The remarkable thing here is that Neri's understanding of chemistry was supported at every turn by experimentation. His recorded methods, for transforming lesser metals into one-another, were repeatable and stood the test of scrutiny by contemporary experts. In the light of modern chemistry, these transformations depended on subtle physical processes and chemical reactions that would not be understood for another century or more. By performing these experiments under controlled conditions, he was taking the first steps in what would become modern science. Eventually, it would be understood that while chemical compounds can be created and destroyed by various manipulations, individual elements cannot. Today we know that iron, lead and gold were formed in the cores of ancient stars, not too different from our sun. Lighter elements are successively transformed into heavier ones under a star's "nurturing" conditions. While he lived in a period in which he had no chance of getting the particular details correct, in a poetic sense Neri was not far from the truth.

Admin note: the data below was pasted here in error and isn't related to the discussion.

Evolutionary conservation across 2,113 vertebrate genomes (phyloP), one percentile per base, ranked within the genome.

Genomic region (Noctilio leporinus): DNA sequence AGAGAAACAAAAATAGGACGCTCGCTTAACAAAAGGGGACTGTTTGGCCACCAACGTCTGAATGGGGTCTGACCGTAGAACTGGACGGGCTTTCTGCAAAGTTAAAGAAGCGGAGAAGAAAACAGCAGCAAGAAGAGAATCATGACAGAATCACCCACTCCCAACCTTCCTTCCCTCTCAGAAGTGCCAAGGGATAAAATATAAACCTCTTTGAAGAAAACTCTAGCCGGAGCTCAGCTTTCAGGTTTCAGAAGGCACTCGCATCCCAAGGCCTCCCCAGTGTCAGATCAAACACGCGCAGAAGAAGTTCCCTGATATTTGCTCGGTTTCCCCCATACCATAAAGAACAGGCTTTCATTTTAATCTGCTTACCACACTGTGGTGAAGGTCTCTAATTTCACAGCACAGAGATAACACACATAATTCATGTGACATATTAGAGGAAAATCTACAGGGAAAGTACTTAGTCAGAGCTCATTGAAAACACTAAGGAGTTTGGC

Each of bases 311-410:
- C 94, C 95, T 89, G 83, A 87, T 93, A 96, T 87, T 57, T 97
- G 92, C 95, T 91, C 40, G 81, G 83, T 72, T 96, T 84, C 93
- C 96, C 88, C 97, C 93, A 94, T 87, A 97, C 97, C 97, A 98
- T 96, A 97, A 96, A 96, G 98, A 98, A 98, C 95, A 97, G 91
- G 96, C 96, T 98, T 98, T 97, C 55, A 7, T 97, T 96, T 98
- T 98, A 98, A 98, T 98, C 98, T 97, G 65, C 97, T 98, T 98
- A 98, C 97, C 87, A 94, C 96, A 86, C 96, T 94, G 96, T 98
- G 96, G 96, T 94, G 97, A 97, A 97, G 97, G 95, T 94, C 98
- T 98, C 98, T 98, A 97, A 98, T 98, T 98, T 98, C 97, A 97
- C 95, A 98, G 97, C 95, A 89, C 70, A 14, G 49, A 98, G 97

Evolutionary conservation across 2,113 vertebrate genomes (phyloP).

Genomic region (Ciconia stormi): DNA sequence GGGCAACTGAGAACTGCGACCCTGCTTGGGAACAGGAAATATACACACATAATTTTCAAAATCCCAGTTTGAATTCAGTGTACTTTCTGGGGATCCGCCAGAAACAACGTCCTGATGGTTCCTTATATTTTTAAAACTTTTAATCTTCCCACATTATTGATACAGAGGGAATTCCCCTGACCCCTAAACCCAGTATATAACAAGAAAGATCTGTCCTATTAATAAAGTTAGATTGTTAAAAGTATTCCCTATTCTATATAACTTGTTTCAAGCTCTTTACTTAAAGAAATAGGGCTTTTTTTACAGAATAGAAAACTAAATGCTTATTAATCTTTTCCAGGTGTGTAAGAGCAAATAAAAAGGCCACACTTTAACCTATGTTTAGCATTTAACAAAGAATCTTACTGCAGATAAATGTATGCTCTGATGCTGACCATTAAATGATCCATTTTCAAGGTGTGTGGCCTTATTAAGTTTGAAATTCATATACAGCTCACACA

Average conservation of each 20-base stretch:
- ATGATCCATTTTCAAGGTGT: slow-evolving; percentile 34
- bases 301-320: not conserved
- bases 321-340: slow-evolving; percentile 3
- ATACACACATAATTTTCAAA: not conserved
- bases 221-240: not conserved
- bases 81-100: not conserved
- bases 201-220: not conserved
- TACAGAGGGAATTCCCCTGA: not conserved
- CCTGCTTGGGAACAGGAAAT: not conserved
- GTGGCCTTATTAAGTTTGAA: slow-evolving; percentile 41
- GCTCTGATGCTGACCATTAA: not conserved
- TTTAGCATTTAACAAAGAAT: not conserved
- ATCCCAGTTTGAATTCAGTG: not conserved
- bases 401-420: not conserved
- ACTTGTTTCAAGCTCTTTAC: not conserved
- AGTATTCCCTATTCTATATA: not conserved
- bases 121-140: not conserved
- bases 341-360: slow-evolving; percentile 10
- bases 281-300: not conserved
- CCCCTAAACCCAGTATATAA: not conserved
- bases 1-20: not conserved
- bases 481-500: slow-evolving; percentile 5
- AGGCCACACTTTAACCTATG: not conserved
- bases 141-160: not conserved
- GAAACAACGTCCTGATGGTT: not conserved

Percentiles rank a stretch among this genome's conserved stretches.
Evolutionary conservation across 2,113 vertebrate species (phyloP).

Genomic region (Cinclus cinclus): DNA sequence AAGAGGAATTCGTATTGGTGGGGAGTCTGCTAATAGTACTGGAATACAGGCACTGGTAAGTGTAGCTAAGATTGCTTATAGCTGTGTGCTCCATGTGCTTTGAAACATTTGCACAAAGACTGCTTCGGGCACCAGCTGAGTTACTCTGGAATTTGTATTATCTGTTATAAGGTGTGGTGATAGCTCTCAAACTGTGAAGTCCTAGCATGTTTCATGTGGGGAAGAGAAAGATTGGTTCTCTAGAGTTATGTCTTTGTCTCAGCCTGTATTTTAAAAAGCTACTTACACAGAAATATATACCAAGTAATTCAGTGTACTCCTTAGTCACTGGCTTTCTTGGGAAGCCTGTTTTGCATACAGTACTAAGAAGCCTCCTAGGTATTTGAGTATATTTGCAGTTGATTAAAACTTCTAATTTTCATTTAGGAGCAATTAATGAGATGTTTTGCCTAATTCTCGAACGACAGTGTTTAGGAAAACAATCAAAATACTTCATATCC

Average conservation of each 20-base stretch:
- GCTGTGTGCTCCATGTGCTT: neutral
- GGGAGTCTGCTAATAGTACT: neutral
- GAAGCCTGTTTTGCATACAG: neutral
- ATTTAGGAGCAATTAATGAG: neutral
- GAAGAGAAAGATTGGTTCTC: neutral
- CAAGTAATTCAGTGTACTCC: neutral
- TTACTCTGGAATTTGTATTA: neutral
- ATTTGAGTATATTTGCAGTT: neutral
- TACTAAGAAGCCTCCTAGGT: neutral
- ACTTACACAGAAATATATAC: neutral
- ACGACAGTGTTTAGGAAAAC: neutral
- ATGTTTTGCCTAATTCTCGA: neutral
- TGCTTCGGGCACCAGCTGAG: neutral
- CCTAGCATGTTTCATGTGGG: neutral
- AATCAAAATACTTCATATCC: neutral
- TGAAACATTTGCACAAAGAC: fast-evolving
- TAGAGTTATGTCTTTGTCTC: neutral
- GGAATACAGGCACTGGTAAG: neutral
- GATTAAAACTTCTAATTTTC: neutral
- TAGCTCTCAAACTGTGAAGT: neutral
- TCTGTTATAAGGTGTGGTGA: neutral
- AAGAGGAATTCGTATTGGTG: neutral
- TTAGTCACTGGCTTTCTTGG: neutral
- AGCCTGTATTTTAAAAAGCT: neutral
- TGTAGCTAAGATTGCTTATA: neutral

* See Maria Grazia Grazzini, “Discorso sopra la Chimica: The Paracelsian Philosophy of Antonio Neri” Nuncius 27 (2012) 311–367.